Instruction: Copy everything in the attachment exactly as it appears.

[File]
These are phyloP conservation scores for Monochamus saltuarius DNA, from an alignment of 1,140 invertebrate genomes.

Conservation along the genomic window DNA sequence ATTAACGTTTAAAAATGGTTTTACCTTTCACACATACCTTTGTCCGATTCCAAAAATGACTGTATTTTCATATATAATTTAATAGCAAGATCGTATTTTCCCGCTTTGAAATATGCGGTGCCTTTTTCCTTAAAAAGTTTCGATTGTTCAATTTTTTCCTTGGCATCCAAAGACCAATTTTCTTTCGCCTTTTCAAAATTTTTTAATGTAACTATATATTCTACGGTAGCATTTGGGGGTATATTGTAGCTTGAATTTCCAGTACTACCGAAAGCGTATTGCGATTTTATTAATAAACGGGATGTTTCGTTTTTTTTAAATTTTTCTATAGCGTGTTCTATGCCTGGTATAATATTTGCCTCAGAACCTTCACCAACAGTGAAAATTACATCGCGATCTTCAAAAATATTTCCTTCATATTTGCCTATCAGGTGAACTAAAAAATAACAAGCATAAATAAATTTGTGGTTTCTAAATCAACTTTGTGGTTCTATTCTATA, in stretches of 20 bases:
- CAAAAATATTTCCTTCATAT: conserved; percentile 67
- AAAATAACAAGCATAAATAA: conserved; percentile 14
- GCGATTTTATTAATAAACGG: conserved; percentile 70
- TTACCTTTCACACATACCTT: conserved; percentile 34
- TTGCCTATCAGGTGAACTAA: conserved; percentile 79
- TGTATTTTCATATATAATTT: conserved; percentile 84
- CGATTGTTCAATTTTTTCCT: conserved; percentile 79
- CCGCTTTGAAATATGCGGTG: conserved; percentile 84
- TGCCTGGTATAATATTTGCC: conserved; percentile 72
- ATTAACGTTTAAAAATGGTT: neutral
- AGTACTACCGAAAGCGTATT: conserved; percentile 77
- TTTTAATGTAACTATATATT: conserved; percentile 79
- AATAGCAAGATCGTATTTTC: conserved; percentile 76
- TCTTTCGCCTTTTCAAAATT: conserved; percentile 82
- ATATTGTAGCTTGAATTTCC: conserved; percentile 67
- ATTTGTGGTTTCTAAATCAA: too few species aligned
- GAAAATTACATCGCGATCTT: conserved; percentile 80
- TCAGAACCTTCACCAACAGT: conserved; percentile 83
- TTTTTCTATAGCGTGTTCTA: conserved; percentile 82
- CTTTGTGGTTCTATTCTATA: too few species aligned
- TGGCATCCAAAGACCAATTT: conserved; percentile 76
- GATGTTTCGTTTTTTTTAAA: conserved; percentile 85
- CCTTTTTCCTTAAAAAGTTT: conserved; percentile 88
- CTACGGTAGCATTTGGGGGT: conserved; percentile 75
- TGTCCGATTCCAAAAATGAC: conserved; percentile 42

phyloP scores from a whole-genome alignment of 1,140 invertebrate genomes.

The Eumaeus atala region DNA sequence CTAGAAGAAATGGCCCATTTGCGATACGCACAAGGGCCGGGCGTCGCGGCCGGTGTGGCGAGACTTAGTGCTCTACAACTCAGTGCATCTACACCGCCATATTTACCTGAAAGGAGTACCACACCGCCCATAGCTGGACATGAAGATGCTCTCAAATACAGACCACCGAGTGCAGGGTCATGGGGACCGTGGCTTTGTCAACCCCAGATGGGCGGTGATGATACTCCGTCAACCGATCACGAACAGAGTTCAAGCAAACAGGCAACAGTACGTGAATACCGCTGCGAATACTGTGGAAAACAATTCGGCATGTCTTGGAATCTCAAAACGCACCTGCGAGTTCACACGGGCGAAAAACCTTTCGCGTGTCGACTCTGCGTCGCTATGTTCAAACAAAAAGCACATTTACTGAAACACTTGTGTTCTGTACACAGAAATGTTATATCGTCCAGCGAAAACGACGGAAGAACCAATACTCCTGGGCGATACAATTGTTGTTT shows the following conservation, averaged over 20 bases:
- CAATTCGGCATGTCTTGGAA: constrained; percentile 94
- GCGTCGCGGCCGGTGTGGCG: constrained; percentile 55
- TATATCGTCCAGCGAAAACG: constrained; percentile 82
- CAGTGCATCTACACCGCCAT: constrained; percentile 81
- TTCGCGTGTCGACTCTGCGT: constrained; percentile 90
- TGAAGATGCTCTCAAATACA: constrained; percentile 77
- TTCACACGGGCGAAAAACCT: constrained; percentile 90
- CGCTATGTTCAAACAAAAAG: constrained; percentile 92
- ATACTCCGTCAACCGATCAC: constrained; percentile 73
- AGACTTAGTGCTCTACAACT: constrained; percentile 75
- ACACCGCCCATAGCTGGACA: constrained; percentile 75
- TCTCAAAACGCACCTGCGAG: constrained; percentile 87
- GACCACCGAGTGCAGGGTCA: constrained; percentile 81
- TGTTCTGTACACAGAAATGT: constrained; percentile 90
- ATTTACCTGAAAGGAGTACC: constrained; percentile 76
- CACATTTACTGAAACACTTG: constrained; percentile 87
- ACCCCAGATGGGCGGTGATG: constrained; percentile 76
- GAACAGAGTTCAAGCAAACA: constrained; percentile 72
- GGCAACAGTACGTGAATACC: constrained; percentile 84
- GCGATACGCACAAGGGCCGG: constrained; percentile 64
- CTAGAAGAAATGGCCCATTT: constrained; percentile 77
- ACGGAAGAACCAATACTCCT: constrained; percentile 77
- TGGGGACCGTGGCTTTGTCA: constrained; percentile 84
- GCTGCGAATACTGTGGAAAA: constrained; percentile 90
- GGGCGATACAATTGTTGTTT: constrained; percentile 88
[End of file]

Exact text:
These are phyloP conservation scores for Monochamus saltuarius DNA, from an alignment of 1,140 invertebrate genomes.

Conservation along the genomic window DNA sequence ATTAACGTTTAAAAATGGTTTTACCTTTCACACATACCTTTGTCCGATTCCAAAAATGACTGTATTTTCATATATAATTTAATAGCAAGATCGTATTTTCCCGCTTTGAAATATGCGGTGCCTTTTTCCTTAAAAAGTTTCGATTGTTCAATTTTTTCCTTGGCATCCAAAGACCAATTTTCTTTCGCCTTTTCAAAATTTTTTAATGTAACTATATATTCTACGGTAGCATTTGGGGGTATATTGTAGCTTGAATTTCCAGTACTACCGAAAGCGTATTGCGATTTTATTAATAAACGGGATGTTTCGTTTTTTTTAAATTTTTCTATAGCGTGTTCTATGCCTGGTATAATATTTGCCTCAGAACCTTCACCAACAGTGAAAATTACATCGCGATCTTCAAAAATATTTCCTTCATATTTGCCTATCAGGTGAACTAAAAAATAACAAGCATAAATAAATTTGTGGTTTCTAAATCAACTTTGTGGTTCTATTCTATA, in stretches of 20 bases:
- CAAAAATATTTCCTTCATAT: conserved; percentile 67
- AAAATAACAAGCATAAATAA: conserved; percentile 14
- GCGATTTTATTAATAAACGG: conserved; percentile 70
- TTACCTTTCACACATACCTT: conserved; percentile 34
- TTGCCTATCAGGTGAACTAA: conserved; percentile 79
- TGTATTTTCATATATAATTT: conserved; percentile 84
- CGATTGTTCAATTTTTTCCT: conserved; percentile 79
- CCGCTTTGAAATATGCGGTG: conserved; percentile 84
- TGCCTGGTATAATATTTGCC: conserved; percentile 72
- ATTAACGTTTAAAAATGGTT: neutral
- AGTACTACCGAAAGCGTATT: conserved; percentile 77
- TTTTAATGTAACTATATATT: conserved; percentile 79
- AATAGCAAGATCGTATTTTC: conserved; percentile 76
- TCTTTCGCCTTTTCAAAATT: conserved; percentile 82
- ATATTGTAGCTTGAATTTCC: conserved; percentile 67
- ATTTGTGGTTTCTAAATCAA: too few species aligned
- GAAAATTACATCGCGATCTT: conserved; percentile 80
- TCAGAACCTTCACCAACAGT: conserved; percentile 83
- TTTTTCTATAGCGTGTTCTA: conserved; percentile 82
- CTTTGTGGTTCTATTCTATA: too few species aligned
- TGGCATCCAAAGACCAATTT: conserved; percentile 76
- GATGTTTCGTTTTTTTTAAA: conserved; percentile 85
- CCTTTTTCCTTAAAAAGTTT: conserved; percentile 88
- CTACGGTAGCATTTGGGGGT: conserved; percentile 75
- TGTCCGATTCCAAAAATGAC: conserved; percentile 42

phyloP scores from a whole-genome alignment of 1,140 invertebrate genomes.

The Eumaeus atala region DNA sequence CTAGAAGAAATGGCCCATTTGCGATACGCACAAGGGCCGGGCGTCGCGGCCGGTGTGGCGAGACTTAGTGCTCTACAACTCAGTGCATCTACACCGCCATATTTACCTGAAAGGAGTACCACACCGCCCATAGCTGGACATGAAGATGCTCTCAAATACAGACCACCGAGTGCAGGGTCATGGGGACCGTGGCTTTGTCAACCCCAGATGGGCGGTGATGATACTCCGTCAACCGATCACGAACAGAGTTCAAGCAAACAGGCAACAGTACGTGAATACCGCTGCGAATACTGTGGAAAACAATTCGGCATGTCTTGGAATCTCAAAACGCACCTGCGAGTTCACACGGGCGAAAAACCTTTCGCGTGTCGACTCTGCGTCGCTATGTTCAAACAAAAAGCACATTTACTGAAACACTTGTGTTCTGTACACAGAAATGTTATATCGTCCAGCGAAAACGACGGAAGAACCAATACTCCTGGGCGATACAATTGTTGTTT shows the following conservation, averaged over 20 bases:
- CAATTCGGCATGTCTTGGAA: constrained; percentile 94
- GCGTCGCGGCCGGTGTGGCG: constrained; percentile 55
- TATATCGTCCAGCGAAAACG: constrained; percentile 82
- CAGTGCATCTACACCGCCAT: constrained; percentile 81
- TTCGCGTGTCGACTCTGCGT: constrained; percentile 90
- TGAAGATGCTCTCAAATACA: constrained; percentile 77
- TTCACACGGGCGAAAAACCT: constrained; percentile 90
- CGCTATGTTCAAACAAAAAG: constrained; percentile 92
- ATACTCCGTCAACCGATCAC: constrained; percentile 73
- AGACTTAGTGCTCTACAACT: constrained; percentile 75
- ACACCGCCCATAGCTGGACA: constrained; percentile 75
- TCTCAAAACGCACCTGCGAG: constrained; percentile 87
- GACCACCGAGTGCAGGGTCA: constrained; percentile 81
- TGTTCTGTACACAGAAATGT: constrained; percentile 90
- ATTTACCTGAAAGGAGTACC: constrained; percentile 76
- CACATTTACTGAAACACTTG: constrained; percentile 87
- ACCCCAGATGGGCGGTGATG: constrained; percentile 76
- GAACAGAGTTCAAGCAAACA: constrained; percentile 72
- GGCAACAGTACGTGAATACC: constrained; percentile 84
- GCGATACGCACAAGGGCCGG: constrained; percentile 64
- CTAGAAGAAATGGCCCATTT: constrained; percentile 77
- ACGGAAGAACCAATACTCCT: constrained; percentile 77
- TGGGGACCGTGGCTTTGTCA: constrained; percentile 84
- GCTGCGAATACTGTGGAAAA: constrained; percentile 90
- GGGCGATACAATTGTTGTTT: constrained; percentile 88